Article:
aapi asian pacific american heritage month fashion music industry racism irene kim mia kang audrey nuna aapi asian pacific american heritage month fashion music industry racism irene kim mia kang audrey nuna

Asian hate crimes have seen a significant increase since the coronavirus pandemic broke out. Stop AAPI Hate received over 6,600 complaints on discrimination against Asian-Americans in the past year. Two Asian women in San Francisco were stabbed while they were waiting for a bus; in New York, two others were attacked with a hammer after being asked to remove their face masks; an 11-year-old and 17-year-old were arrested for assaulting an elderly Asian-American man, and the list goes on.

Unfortunately, racism against those of Asian American and Pacific Islander descent is nothing new. For decades, AAPIs have been marginalized and stereotyped in media as the “model minority” that are successful and extremely hardworking overachievers. This has led to the exclusion of Asian-Americans when it comes to discussions on equal opportunity.

Aiming to put a stop to discrimination and hate, more members of the AAPI community have come together to raise their voices on the changes that need to be made. Joining the fight against racism and bringing attention to ongoing issues in the creative industry, HYPEBAE spoke with designers, musicians, entrepreneurs and more on their experiences on anti-Asian hate. Continue reading for thoughts shared by Mia Kang, Irene Kim, Rachael Wang, Olivia Cheng, Sarah Law, Christine Sun Kim, AUDREY NUNA and Gia Kuan.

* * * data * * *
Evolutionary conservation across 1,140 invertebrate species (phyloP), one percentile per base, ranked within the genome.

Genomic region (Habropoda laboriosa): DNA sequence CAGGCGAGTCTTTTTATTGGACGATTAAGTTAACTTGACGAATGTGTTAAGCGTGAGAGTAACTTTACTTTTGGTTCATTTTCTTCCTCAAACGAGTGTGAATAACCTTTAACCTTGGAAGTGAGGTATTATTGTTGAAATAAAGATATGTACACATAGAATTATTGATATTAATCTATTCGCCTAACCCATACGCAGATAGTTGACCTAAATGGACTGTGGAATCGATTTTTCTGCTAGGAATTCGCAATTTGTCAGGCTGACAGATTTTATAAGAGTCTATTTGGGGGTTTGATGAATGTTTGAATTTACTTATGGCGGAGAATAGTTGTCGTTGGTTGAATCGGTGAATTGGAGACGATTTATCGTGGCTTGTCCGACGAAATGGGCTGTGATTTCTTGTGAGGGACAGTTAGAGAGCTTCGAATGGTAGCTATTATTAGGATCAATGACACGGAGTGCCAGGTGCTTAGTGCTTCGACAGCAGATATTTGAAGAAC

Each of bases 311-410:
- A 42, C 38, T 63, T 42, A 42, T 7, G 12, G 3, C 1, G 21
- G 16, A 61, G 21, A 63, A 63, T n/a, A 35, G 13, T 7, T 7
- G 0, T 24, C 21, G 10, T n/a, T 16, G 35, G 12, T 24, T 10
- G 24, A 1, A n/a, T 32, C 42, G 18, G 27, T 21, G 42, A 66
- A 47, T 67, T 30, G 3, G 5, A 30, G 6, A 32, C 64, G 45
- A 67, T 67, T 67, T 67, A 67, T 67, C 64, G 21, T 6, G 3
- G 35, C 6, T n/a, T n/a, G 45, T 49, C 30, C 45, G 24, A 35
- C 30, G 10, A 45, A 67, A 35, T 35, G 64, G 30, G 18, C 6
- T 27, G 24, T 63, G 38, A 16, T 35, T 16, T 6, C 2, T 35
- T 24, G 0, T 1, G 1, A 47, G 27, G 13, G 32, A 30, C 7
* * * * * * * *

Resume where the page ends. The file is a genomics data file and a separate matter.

Make sure to educate yourself and consider donating to relevant organizations. You can also look to our list of 100+ AAPI-owned fashion, beauty and home brands to support.


Asian-Americans have been on the receiving end of so many hateful and horrendous crimes recently and it breaks my heart. Seeing images and videos of Asians, especially our elders, being shoved and physically attacked, is terrifying and makes me so upset. We are “liked” for our cuisine, products and culture, but when it comes to our safety and rights as citizens, it’s a different conversation. Sushi and Korean BBQ are cool but speaking a different language while standing in line at the grocery store is “not American.” K-pop is really catchy and K-beauty products are amazing but seeing an Asian person wearing a face mask is uncomfortable. All of these experiences and more are what Asian-Americans have to live through on a daily basis.

To those who have friends or family members that are Asian-American, I encourage you to listen, learn and take action to protect the community. The strength of America is its diversity and that’s what makes the country so beautiful and unique. It’s important to do your research, join a group, check in on your friends, start a conversation with your circle to see how you can be an ally to the Asian American community and help spread the message.

Irene Kim, Model and Founder of IRENEISGOOD LABEL

 
 

Before I started my own company, I was fortunate to work under mostly people of color including people of Asian descent, all of whom were very racially aware and diversity-minded. That being said, in fashion, it is still overwhelmingly common to step into a room full of only white voices. It can feel pretty disappointing to be the only person of color in a room, doing the least desirable job, receiving the least pay, and wondering what exactly it is that everyone else is doing that ranks their opinion one rung above yours.

In March, there was an AAPI protest against hate in New York’s Chinatown. I think that was a very visual, impactful, beautiful display of the AAPI’s strength as a community and assertion of our space. I definitely think that the creative industries could do better in terms of allocating leadership positions for Asian-American voices. Powerful organizations such as the CFDA are largely white-led, and it would be great to see some more initiative taken towards giving AAPIs a voice.